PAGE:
Why the "Super Blue Blood Moon" will be a sight to behold

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Waiting for the "super blue blood moon"

CBS News

SAN FRANCISCO -- A full moon is often a sight to behold, but early Wednesday morning, there's a convergence of lunar events last seen in the United States in 1866.  

"The big show is to watch the shadow of the Earth advancing across the surface of the full moon," said Brian Day, a NASA lunar scientist.

Rare "Super Blue Blood Moon" Makes Appearance On U.S. West Coast
AMBOY, CA - JANUARY 31: A so-called 'super blue blood moon' is seen in total eclipse above the Mojave Desert on January 31, 2018 near Amboy, California. David McNew / Getty Images

But that lunar eclipse is just part of the show. The moon will pass closely to Earth, appearing both bigger and brighter, called a "supermoon." It's also a "blue moon," the second full moon of the month.

"This blue moon is actually going to be red just to make things interesting," said Day.

With the lunar eclipse, the Earth's shadow will turn the moon a rust color, called a "blood moon." Put it all together and it's a grand slam known as a "Super Blue Blood Moon."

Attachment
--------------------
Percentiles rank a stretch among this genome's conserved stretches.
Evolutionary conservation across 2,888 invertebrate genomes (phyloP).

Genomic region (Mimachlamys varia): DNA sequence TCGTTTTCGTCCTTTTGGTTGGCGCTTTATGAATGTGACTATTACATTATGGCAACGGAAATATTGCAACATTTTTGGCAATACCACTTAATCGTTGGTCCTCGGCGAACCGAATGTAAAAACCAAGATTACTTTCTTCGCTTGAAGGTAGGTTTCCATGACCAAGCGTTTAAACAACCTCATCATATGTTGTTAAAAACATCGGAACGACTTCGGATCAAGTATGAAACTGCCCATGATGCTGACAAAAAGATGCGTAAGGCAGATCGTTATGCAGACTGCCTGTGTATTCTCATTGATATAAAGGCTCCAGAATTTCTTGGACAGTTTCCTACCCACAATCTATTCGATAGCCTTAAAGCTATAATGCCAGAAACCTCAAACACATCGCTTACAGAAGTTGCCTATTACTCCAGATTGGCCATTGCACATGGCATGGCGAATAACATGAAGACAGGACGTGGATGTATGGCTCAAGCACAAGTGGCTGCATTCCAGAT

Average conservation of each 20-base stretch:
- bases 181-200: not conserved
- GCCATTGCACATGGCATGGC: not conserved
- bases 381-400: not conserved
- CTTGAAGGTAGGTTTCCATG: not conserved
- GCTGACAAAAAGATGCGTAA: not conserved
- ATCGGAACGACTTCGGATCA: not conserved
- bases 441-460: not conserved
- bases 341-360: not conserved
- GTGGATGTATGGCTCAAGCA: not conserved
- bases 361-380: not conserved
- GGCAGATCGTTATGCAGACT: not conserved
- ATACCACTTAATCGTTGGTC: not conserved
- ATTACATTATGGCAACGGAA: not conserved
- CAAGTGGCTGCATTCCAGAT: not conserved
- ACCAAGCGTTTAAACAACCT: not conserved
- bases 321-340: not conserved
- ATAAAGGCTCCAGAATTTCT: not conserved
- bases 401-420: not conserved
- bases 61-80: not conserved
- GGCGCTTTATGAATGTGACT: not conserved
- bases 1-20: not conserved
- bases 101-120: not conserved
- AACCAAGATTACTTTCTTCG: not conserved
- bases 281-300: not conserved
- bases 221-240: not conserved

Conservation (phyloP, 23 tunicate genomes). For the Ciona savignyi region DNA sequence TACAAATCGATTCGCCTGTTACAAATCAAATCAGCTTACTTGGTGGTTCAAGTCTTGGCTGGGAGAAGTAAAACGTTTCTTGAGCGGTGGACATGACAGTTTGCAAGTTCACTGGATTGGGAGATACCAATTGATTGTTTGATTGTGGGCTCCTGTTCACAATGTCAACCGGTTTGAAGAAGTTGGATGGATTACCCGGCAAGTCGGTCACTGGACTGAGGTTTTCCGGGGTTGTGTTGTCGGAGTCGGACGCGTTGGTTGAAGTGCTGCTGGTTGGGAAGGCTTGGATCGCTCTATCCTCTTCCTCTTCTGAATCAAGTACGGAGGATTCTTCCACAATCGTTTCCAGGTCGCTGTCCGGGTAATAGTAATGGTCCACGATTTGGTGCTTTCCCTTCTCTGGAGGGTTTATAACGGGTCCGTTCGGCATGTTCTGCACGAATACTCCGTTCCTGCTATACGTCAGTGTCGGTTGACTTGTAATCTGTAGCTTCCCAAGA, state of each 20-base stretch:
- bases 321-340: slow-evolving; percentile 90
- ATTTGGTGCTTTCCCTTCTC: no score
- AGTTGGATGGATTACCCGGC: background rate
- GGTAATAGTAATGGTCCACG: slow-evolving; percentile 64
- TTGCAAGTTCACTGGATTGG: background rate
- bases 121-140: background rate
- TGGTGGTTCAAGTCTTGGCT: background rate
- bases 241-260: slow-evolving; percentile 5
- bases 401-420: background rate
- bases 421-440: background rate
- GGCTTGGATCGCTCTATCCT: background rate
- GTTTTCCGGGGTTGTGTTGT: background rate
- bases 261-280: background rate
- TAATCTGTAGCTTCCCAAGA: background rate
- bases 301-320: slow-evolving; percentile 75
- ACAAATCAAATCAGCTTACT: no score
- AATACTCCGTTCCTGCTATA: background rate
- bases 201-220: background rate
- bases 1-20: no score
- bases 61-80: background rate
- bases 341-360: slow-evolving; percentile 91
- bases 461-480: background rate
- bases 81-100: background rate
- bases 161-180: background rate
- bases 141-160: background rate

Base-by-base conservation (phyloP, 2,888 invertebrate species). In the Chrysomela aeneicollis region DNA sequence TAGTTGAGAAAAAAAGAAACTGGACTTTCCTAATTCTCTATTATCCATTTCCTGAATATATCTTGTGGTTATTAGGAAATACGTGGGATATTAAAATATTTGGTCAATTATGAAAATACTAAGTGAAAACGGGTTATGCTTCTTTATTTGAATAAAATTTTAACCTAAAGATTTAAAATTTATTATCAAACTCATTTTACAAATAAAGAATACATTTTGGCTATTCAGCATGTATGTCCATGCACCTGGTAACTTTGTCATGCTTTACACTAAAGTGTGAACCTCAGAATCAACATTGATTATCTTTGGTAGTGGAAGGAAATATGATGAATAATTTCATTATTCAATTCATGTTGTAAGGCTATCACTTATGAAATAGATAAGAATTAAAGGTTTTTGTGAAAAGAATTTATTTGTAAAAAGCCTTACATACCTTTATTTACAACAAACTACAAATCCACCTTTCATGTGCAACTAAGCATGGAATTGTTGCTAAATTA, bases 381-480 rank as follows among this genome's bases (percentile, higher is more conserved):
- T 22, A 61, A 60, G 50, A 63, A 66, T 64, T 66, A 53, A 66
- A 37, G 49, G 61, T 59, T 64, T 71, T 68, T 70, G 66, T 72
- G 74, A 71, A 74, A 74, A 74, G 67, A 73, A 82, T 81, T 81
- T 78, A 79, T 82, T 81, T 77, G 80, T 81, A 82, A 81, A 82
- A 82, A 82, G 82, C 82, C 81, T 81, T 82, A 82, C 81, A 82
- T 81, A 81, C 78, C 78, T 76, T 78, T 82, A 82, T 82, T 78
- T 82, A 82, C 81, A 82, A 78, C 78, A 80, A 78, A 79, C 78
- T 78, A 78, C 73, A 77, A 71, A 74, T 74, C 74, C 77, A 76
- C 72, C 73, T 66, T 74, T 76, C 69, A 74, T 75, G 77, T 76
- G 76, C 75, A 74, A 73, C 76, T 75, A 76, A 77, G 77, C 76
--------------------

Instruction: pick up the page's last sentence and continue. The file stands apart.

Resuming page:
"It's the ultimate lineup," said Tim McManus, a photographer. "You got a whole planet lined up in it."

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Photographer Tim McManus captures unique images of the moon Tim McManus

McManus can seem obsessed with the full moon. Sometimes he waits years to capture the moon in just the right position near a San Francisco landmark. He has a secret location in mind for early Wednesday morning.

"Just say, there will be some San Francisco iconic images in it," McManus said.

There will be something for everyone in the "super blue blood moon." Scientists will be measuring what happens as the Earth's shadow blocks the sun and the temperature on the moon's surface suddenly drops.

"So by watching these temperature changes we can actually make some assessment of the different types of material that we have in different areas of the moon," said Day.

In the U.S. only those in the West will see the "Super Blue Blood Moon," but for everyone else, McManus has photographs that show any full moon can be almost as magical.

  • John Blackstone
    John Blackstone

    From his base in San Francisco, CBS News correspondent John Blackstone covers breaking stories throughout the West. That often means he is on the scene of wildfires, earthquakes, floods, hurricanes and rumbling volcanoes. He also reports on the high-tech industry in Silicon Valley and on social and economic trends that frequently begin in the West.